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National Bank of Anguilla (Private Banking and Trust) Ltd. v. Considine

United States District Court, D. South Carolina, Beaufort Division

August 1, 2017

National Bank of Anguilla (Private Banking and Trust) Ltd., Plaintiff,
v.
Robert Considine and Anne Considine, Defendants.

          ORDER

          PATRICK MICHAEL DUFFY United States District Judge

         This matter is before the Court on Defendants Robert and Anne Considine's motion to dismiss (ECF No. 12). For the reasons set forth herein, the Considines' motion is denied.

         BACKGROUND/PROCEDURAL HISTORY

         This action arises out of the Considines' acquisition of property on Anguilla. To finance the property, the Considines entered into a loan agreement with Plaintiff National Bank of Anguilla (Private Bank and Trust) Ltd. on March 2, 2007. National Bank alleges that the Considines defaulted on the loan agreement by failing to make the required payments and still owe almost $200, 000.00 under its terms.

         The Considines also entered into an overdraft agreement with National Bank on February 26, 2010. Under the terms of the overdraft agreement, National Bank would continue to honor charges against the Considines' account up to $50, 000.00. National Bank claims that the Considines also defaulted on the overdraft agreement and owe almost $60, 000.00 in principal and interest under the terms of that agreement. Accordingly, National Bank brings the instant action to recover the money the Considines purportedly owe.

         The Considines filed a motion to dismiss on May 1, National Bank responded on May 19, and the Considines replied on May 26. Accordingly, this matter is now ripe for consideration.

         DISCUSSION

         I. Subject Matter Jurisdiction

         First, the Considines argue that this action should be dismissed because the Court lacks subject matter jurisdiction. The Court disagrees and concludes that it has jurisdiction.

         "Federal courts are courts of limited jurisdiction." Kokkonen v. Guardian Life Ins. Co. of Am., 511 U.S. 375, 377 (1994). Accordingly, it is presumed that a federal court lacks subject matter jurisdiction, "and the burden of establishing the contrary rests upon the party asserting jurisdiction." Id. (citing McNutt v. Gen. Motors Acceptance Corp., 298 U.S. 178, 182-83 (1936)). District courts have original jurisdiction over civil actions in which the amount in controversy exceeds $75, 000 and the dispute is between "citizens of a State and citizens or subjects of a foreign state." 28 U.S.C. § 1332(a)(2). Section 1332(c)(1) elaborates on a foreign corporation's citizenship, stating that "a corporation shall be deemed to be a citizen of every State and foreign state by which it has been incorporated and of the State or foreign state where it has its principal place of business."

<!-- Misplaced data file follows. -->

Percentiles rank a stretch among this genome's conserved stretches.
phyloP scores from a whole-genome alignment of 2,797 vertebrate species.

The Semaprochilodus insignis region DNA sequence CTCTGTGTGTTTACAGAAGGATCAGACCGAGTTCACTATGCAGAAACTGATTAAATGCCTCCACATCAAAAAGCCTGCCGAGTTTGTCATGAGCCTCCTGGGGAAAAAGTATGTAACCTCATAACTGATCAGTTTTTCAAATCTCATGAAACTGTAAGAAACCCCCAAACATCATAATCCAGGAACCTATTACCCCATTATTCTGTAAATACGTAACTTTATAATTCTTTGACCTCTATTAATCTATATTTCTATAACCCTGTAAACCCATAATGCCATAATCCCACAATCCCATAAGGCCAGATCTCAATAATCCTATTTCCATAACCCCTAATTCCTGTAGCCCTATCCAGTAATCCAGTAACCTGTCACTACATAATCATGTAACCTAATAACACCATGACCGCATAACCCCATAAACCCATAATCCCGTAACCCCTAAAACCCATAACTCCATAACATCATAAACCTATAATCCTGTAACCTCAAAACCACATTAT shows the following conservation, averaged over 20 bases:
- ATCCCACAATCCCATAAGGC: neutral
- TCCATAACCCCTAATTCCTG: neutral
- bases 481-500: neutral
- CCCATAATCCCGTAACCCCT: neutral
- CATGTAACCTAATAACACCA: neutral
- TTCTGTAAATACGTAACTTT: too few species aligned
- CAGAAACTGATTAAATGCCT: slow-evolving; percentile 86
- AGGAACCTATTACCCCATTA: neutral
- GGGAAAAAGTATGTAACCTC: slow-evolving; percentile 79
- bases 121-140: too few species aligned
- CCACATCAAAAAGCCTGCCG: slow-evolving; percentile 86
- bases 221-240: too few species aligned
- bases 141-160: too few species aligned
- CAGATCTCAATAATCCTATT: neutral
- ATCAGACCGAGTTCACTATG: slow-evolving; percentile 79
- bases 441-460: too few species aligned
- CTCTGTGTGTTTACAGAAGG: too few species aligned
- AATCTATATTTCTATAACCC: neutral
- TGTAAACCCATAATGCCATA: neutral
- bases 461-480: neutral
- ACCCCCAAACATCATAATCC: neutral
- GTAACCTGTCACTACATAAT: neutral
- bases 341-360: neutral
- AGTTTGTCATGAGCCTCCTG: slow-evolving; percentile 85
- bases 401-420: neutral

The Considines are South Carolina citizens. However, the Considines dispute National Bank's assertion that it is a citizen of Anguilla. National Bank states that it is incorporated under the Trust Companies and Offshore Banking Act of Anguilla, with its headquarters "located at the Conrad W. Fleming Corporate Building on St. Mary's Road in the Valley, Anguilla." (National Bank's Resp. Opp'n, Ex. 1, Tacon Decl., ECF No. 17-2, at 2.) Although the parties have raised the question of whether Anguillan law recognizes National Bank's incorporation in Anguilla, the Court need not answer the question to satisfy § 1332's jurisdictional requirements. National Bank has introduced evidence that its principal place of business is in Anguilla and the Considines have not produced any contrary evidence. The Considines are South Carolina citizens, National Bank is a citizen or subject of a foreign state, and the amount in controversy exceeds $75, 000.00. Therefore, the Court finds that there is jurisdiction under § 1332(a)(2).

         II. Statute of Limitations

         Next, the Considines argue that National Bank's claims are barred by South Carolina's statute of limitations. Most breach of contract actions in South Carolina are subject to a three-year statute of limitations. See S.C. Code Ann. § 15-3-530(1). However, section 15-3-530(1) contains an exception for "an action upon a bond or other contract in writing secured by a mortgage of real property." See S.C. Code Ann. §§ 15-3-520(a), 530(1). For such an action, a twenty-year statute of limitations applies. S.C. Code Ann. § 15-3-520(a).

         Without any discussion of the twenty-year statute of limitations, the Considines argue that South Carolina's three-year statute of limitations applies. They claim that because the defaults on the loan agreement and the overdraft agreement occurred more than three years before National Bank commenced this action, those claims are barred. Unsurprisingly, National Bank disagrees and argues that Anguilla's twelve-year statute of limitations applies. National Bank points out that the loan agreement states that "The Laws of Anguilla" govern it. (Compl., Personal Loan Agreement, ECF No. 1-2, at 5.) Additionally, while the overdraft agreement does not contain a choice of law provision, National Bank argues that Anguillan law applies to that agreement as well because that agreement was made and executed in Anguilla. With minimal discussion, National Bank claims that South Carolina's statute of limitations is inapplicable. For the reasons stated below, the Court finds that National Bank's claims are not barred because either Anguilla's ...


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